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Texas Senator Bob Hall Kills Red Light Camera Ban
Texas state senator moves to block House effort from banning red light cameras.

Senator Bob Hall, 3/20
The red light camera ban that gained the support of a veto-proof majority in the state House of Representatives was gutted on Wednesday by the Senate Transportation Committee. State Senator Bob Hall (R-Edgewood) introduced a committee substitute for his version of the bill that ensures any city that wishes to continue using cameras can continue doing so indefinitely.

"I was all for this bill until Senator Hall laid out the committee substitute," Arlington resident Kelly Cannon testified. "So I'm changing my stance to 'against' this bill. It's deja vu, 2017 all over again."

In 2017, Hall similarly used an amendment to turn a ban bill into a measure allowing Texas schools to use school buses as a platform for issuing automated tickets. Although the underlying bill did not pass, it encouraged the school bus photo ticketing company that went on to bankrupt Dallas County Schools and led to the felony conviction of five politicians and school officials.

On Wednesday, Hall opened his testimony by speaking out against the use of automated ticketing on the grounds of constitutionality and effectiveness. He pointed out that the machines issue tickets for split-second violations, when accidents occur several seconds after the light turns red. Then he introduced a substitute bill containing a grandfather clause that allows every local jurisdiction that currently uses cameras to issue tickets until the expiration date of the contract.

When a similar ban was threatened a decade ago, cities locked in deals lasting twenty years or more. To take advantage of the grandfathering loophole, cities would also need to jettison force majeure clauses, which would mean future city councils would not be able to cancel the use of red light cameras or even change vendors without paying a massive financial penalty. This is exactly what Houston did when it attempted to avoid House Bill 300 in 2009. American Traffic Solutions (now Verra Mobility) attorney Andy Taylor explained this during federal court proceedings.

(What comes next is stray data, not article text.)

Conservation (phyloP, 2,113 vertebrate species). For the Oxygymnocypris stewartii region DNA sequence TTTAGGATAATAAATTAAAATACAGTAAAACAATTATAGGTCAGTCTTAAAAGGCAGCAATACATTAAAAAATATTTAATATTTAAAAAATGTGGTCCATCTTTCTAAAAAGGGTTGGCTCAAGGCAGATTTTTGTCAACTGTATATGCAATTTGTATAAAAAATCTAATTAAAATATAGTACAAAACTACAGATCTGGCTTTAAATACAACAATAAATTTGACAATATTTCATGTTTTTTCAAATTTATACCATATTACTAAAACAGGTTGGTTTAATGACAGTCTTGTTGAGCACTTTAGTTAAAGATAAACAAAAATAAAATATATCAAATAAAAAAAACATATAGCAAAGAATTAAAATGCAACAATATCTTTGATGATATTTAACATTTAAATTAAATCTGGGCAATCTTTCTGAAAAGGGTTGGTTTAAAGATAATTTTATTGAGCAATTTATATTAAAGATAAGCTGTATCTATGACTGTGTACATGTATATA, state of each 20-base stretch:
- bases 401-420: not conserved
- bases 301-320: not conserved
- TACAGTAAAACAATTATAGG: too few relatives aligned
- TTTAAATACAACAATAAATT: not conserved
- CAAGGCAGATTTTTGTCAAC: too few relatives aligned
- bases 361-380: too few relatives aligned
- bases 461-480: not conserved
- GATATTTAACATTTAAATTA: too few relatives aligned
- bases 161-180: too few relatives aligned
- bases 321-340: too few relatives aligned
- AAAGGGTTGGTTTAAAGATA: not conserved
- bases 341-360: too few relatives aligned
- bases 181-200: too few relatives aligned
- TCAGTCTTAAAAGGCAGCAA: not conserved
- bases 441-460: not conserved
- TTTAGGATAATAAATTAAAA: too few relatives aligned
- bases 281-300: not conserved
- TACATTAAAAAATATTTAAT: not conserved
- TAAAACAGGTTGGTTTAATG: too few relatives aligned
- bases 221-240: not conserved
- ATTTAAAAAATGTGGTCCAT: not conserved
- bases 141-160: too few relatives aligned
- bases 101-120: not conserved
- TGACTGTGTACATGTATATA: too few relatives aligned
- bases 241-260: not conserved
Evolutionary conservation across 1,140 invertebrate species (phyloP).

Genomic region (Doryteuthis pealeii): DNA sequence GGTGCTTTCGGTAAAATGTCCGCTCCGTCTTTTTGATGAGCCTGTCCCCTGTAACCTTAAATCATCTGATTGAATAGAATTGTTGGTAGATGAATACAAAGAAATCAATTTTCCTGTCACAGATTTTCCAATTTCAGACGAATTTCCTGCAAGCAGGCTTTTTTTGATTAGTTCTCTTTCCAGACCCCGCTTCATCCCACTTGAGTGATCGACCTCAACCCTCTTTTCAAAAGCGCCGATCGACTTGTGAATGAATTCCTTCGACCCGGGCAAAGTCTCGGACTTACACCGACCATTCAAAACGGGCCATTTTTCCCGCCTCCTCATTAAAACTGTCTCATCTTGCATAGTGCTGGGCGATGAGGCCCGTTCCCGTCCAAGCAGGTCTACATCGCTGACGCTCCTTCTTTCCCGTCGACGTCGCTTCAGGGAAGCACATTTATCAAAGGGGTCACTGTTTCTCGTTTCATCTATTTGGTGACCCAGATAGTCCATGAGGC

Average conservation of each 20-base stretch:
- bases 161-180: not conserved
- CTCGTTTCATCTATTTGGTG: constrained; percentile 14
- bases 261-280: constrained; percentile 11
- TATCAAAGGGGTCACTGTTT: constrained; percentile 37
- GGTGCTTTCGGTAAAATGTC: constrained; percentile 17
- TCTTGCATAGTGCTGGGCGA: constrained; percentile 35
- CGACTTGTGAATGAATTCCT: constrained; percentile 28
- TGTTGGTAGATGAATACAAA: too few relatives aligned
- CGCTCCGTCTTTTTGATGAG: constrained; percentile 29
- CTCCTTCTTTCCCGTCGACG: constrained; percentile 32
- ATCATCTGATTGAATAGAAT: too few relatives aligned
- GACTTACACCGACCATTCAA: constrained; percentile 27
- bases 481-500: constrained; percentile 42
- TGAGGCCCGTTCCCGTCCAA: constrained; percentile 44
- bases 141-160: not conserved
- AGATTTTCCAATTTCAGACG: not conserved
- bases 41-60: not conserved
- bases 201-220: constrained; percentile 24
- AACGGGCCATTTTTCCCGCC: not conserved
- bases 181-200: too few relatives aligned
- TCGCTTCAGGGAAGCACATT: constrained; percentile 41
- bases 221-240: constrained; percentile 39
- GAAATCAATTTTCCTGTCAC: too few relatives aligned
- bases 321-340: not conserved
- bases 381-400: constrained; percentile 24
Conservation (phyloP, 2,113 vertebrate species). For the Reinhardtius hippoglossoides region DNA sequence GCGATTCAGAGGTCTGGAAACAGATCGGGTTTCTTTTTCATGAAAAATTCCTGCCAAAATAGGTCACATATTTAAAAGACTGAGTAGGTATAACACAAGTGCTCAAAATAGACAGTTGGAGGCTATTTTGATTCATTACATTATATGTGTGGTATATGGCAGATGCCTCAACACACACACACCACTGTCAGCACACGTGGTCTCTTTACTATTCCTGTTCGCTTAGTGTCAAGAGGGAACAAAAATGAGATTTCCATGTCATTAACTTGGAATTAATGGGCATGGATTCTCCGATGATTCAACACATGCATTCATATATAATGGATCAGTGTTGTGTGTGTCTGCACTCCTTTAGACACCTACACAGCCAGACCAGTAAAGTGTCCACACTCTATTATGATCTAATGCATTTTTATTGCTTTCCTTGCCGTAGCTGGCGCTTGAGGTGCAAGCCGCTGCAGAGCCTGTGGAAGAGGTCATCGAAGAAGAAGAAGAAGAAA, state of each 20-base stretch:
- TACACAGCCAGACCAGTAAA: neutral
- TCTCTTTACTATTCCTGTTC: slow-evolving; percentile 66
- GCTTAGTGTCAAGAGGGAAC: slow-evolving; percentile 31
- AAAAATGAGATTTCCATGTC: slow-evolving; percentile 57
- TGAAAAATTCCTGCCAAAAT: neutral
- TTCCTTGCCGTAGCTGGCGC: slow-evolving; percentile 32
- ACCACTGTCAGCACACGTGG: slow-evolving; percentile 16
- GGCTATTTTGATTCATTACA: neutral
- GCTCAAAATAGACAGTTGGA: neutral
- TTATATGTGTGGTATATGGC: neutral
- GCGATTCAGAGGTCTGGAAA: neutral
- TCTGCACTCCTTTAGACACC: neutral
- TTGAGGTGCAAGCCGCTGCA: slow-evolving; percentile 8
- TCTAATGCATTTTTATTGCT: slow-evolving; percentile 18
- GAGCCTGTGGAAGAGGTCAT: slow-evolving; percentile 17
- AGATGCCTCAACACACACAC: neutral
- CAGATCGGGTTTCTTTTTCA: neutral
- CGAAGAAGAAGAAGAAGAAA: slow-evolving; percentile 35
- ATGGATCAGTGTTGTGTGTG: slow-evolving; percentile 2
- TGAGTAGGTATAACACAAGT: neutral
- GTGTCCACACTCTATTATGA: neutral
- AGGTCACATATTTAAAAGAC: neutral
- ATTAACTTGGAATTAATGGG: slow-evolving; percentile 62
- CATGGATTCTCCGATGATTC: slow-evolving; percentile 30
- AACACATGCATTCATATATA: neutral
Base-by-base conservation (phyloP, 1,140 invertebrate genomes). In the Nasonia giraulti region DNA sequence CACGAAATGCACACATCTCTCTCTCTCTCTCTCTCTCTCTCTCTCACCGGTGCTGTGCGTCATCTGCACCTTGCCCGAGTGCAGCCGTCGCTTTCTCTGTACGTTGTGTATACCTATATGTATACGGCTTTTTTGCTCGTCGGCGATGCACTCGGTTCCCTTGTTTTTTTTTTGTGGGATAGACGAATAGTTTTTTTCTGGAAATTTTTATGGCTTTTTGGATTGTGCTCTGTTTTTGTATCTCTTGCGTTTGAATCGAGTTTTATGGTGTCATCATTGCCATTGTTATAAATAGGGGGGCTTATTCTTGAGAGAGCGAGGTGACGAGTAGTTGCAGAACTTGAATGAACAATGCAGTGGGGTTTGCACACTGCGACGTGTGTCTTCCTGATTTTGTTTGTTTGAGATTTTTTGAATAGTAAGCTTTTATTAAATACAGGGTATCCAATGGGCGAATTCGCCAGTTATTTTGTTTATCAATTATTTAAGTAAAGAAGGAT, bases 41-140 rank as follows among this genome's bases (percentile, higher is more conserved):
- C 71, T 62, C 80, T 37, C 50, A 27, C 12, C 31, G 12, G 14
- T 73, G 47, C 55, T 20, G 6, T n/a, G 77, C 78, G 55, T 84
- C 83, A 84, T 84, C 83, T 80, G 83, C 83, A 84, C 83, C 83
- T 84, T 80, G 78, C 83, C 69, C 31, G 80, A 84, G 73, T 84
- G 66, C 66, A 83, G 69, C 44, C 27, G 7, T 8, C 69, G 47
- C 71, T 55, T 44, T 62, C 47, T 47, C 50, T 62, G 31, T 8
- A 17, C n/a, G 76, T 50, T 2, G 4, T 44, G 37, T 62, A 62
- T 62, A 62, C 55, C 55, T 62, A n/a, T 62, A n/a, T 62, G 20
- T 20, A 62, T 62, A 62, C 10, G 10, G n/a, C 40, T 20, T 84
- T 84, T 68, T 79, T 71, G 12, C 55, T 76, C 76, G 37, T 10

"The city, fearful of HB300, did not want to be forced to terminate the agreement upon the passage of a new state law and therefore, removed the termination provisions of the agreement entirely," Taylor wrote.

Other cities, including Leon Valley, anticipated Hall's move and have already signed deals that do not have escape clauses. Nationwide, Arkansas, Maine, Mississippi, Montana, Nevada, New Hampshire, New Jersey, South Carolina, South Dakota, Utah, West Virginia and Wisconsin enacted statutory bans on automated ticketing machines (view laws). Several of these laws shut down existing programs without interfering with a local contract.

The committee heard testimony from the public on Wednesday and did not vote on the committee substitute. To become law, both the House and Senate must pass identical bills. The House version, endorsed by Governor Greg Abbott (R), does not have a grandfather clause.



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